A final decision on inheritance presents legal grounds for the transfer of securities. 


KDD d. d.
Tivolska cesta 48
1000 Ljubljana
Telephone: 01 307 35 00
Fax: 01 307 35 07

Notifying potential heirs on outstanding debts from transaction accounts and loans
After receiving a notification on the death of a client, the Bank invites the deceased’s family to visit the Branch Office to make arrangements for the repayment of the loan. If the outstanding debt to the Bank is not repaid, the Bank will initiate collection.
Additional information

Important documents and forms: 

Personal Data Protection Act, ZVOP-1 
Pension and Disability Insurance Act, ZPIZ-2
Inheritance Act, ZD

Disclosing personal data

Personal data protection does not end with the death of an individual. Article 23 of the Personal Data Protection Act (hereinafter: ZVOP-1) that protects individuals against undue processing of personal data applies to deceased persons as well. The Articles provides special terms and conditions when the processing of personal data of a deceased person is allowed. 
A Bank officer at the Branch Office can disclose data on the deceased to the lawful heir to the deceased of the first or second order, if the heir proves legal standing to receive such data and the deceased did not prohibit the disclosure of personal data in writing. 

The potential heir can prove his/her legal standing as the heir of the first or second order by presenting an extract from the birth register. 

Article 23 of the Personal Data Protection Act also applies to cases where the potential heir, who did not receive a decision on inheritance, visits the Branch Office, wishes to obtain personal data of the deceased due to the ongoing inheritance proceedings, and claims he is the lawful heir to the deceased. 

Per Article 23 of ZVOP-1, the personal data controller, i.e. the Bank, can disclose personal data of the deceased only to those personal data users who are authorized by law to process personal data (courts, lawful heirs of the first or second order). 

The following actions are required to disclose personal data of the deceased to the lawful heir of the first or second order:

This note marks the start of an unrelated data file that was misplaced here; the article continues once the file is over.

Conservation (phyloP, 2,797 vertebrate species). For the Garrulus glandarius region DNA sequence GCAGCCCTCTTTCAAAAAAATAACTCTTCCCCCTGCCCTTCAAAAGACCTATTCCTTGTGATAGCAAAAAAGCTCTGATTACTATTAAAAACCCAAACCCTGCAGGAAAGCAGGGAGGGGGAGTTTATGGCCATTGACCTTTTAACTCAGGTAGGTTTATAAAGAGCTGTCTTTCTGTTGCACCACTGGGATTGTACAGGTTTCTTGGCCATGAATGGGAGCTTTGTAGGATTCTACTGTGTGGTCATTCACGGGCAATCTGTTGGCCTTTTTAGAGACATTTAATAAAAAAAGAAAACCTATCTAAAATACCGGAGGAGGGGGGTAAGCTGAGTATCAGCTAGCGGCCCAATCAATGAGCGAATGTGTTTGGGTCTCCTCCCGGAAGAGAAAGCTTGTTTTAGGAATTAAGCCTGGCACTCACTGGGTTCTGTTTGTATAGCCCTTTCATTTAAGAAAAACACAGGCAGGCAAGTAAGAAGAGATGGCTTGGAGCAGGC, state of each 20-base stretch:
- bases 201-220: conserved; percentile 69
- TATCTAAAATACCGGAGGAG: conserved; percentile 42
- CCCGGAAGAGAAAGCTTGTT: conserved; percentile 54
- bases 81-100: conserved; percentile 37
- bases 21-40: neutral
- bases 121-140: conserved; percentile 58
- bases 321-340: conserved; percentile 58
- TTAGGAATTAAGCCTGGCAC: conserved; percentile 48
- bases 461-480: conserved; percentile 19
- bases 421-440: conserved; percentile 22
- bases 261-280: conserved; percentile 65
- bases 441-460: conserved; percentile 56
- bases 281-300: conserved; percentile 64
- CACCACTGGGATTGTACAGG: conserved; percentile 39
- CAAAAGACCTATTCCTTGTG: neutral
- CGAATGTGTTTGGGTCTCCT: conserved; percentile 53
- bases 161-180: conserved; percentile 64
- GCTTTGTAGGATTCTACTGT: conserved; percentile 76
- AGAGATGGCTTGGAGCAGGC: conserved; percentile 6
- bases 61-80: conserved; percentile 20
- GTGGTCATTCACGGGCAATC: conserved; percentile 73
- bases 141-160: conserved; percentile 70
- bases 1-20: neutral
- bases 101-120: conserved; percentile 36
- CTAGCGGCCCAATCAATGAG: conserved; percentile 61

• personal data is requested by a person who is the lawful heir of the first or second order under the law governing inheritance, 
  • the person making the request has legal standing to obtain this data, i.e. proves that he/she needs this data to exercise his/her rights and lawful benefits (e.g. inheritance proceedings, pension benefits), 
  • persons who are beneficiaries to the deceased other than heirs of the first or second order (e.g. beneficiaries by will and testament or heirs of the third order – grandparents of the deceased and their children) are not entitled to obtain personal data of the deceased, 
  • per Articles 11 through 17 of the Inheritance Act, the first and second order of inheritance includes the deceased’s descendants (children, grandchildren, grand-grandchildren), adopted children and their descendants, spouse (or non-marital partner), the deceased’s parents and their children, the deceased’s siblings and their descendants, if they prove the existence of a family relationship. 
Outstanding debts

The deceased’s estate passes to his/her heirs by law as of the time of death. The estate consists of both assets and liabilities (debts). 

The heir is liable for the deceased’s debts up to the value of the inherited estate. This does not mean that the creditors of the deceased can demand settlement only from the assets subject to inheritance, but rather from the total estate of the decedent, however, not beyond the value of the inherited estate.

Administration of estate

The deceased’s estate can be administered only upon the delivery of a final court decision on inheritance. 

After receiving a final court decision on inheritance, the Bank will terminate the deceased’s personal account and distribute the assets to the heir or heirs in accordance with the court decision.